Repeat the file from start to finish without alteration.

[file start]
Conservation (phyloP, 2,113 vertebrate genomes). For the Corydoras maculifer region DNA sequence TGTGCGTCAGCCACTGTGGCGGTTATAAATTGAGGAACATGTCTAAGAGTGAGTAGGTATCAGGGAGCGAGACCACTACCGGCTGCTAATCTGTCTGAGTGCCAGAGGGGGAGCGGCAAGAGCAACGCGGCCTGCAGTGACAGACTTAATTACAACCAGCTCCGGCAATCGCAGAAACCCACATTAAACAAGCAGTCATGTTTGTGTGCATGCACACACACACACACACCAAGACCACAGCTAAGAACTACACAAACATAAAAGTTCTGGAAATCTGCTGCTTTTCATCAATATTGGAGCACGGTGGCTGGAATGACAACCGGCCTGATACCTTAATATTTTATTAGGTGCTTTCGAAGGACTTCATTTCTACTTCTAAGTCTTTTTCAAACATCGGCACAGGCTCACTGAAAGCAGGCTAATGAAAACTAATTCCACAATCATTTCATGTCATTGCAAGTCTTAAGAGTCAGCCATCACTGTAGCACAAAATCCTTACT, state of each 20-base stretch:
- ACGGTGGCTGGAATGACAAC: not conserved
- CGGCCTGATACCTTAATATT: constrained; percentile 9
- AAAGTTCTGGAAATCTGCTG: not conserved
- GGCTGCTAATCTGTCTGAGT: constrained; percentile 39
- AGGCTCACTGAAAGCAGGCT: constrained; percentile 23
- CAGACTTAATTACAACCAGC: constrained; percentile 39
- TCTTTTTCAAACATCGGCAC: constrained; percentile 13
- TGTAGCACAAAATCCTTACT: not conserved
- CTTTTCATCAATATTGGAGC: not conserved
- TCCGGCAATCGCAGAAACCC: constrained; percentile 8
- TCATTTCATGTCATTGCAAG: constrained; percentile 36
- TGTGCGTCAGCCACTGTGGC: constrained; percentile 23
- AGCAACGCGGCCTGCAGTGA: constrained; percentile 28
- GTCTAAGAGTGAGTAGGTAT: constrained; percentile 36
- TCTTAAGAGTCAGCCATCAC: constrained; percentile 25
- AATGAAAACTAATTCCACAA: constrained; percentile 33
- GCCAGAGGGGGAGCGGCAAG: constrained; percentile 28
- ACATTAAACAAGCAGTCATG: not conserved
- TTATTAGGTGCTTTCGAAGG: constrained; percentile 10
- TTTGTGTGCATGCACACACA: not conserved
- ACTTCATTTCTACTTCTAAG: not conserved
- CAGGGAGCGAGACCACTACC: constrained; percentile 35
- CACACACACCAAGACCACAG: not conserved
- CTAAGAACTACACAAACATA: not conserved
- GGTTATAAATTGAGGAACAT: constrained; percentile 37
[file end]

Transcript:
Conservation (phyloP, 2,113 vertebrate genomes). For the Corydoras maculifer region DNA sequence TGTGCGTCAGCCACTGTGGCGGTTATAAATTGAGGAACATGTCTAAGAGTGAGTAGGTATCAGGGAGCGAGACCACTACCGGCTGCTAATCTGTCTGAGTGCCAGAGGGGGAGCGGCAAGAGCAACGCGGCCTGCAGTGACAGACTTAATTACAACCAGCTCCGGCAATCGCAGAAACCCACATTAAACAAGCAGTCATGTTTGTGTGCATGCACACACACACACACACCAAGACCACAGCTAAGAACTACACAAACATAAAAGTTCTGGAAATCTGCTGCTTTTCATCAATATTGGAGCACGGTGGCTGGAATGACAACCGGCCTGATACCTTAATATTTTATTAGGTGCTTTCGAAGGACTTCATTTCTACTTCTAAGTCTTTTTCAAACATCGGCACAGGCTCACTGAAAGCAGGCTAATGAAAACTAATTCCACAATCATTTCATGTCATTGCAAGTCTTAAGAGTCAGCCATCACTGTAGCACAAAATCCTTACT, state of each 20-base stretch:
- ACGGTGGCTGGAATGACAAC: not conserved
- CGGCCTGATACCTTAATATT: constrained; percentile 9
- AAAGTTCTGGAAATCTGCTG: not conserved
- GGCTGCTAATCTGTCTGAGT: constrained; percentile 39
- AGGCTCACTGAAAGCAGGCT: constrained; percentile 23
- CAGACTTAATTACAACCAGC: constrained; percentile 39
- TCTTTTTCAAACATCGGCAC: constrained; percentile 13
- TGTAGCACAAAATCCTTACT: not conserved
- CTTTTCATCAATATTGGAGC: not conserved
- TCCGGCAATCGCAGAAACCC: constrained; percentile 8
- TCATTTCATGTCATTGCAAG: constrained; percentile 36
- TGTGCGTCAGCCACTGTGGC: constrained; percentile 23
- AGCAACGCGGCCTGCAGTGA: constrained; percentile 28
- GTCTAAGAGTGAGTAGGTAT: constrained; percentile 36
- TCTTAAGAGTCAGCCATCAC: constrained; percentile 25
- AATGAAAACTAATTCCACAA: constrained; percentile 33
- GCCAGAGGGGGAGCGGCAAG: constrained; percentile 28
- ACATTAAACAAGCAGTCATG: not conserved
- TTATTAGGTGCTTTCGAAGG: constrained; percentile 10
- TTTGTGTGCATGCACACACA: not conserved
- ACTTCATTTCTACTTCTAAG: not conserved
- CAGGGAGCGAGACCACTACC: constrained; percentile 35
- CACACACACCAAGACCACAG: not conserved
- CTAAGAACTACACAAACATA: not conserved
- GGTTATAAATTGAGGAACAT: constrained; percentile 37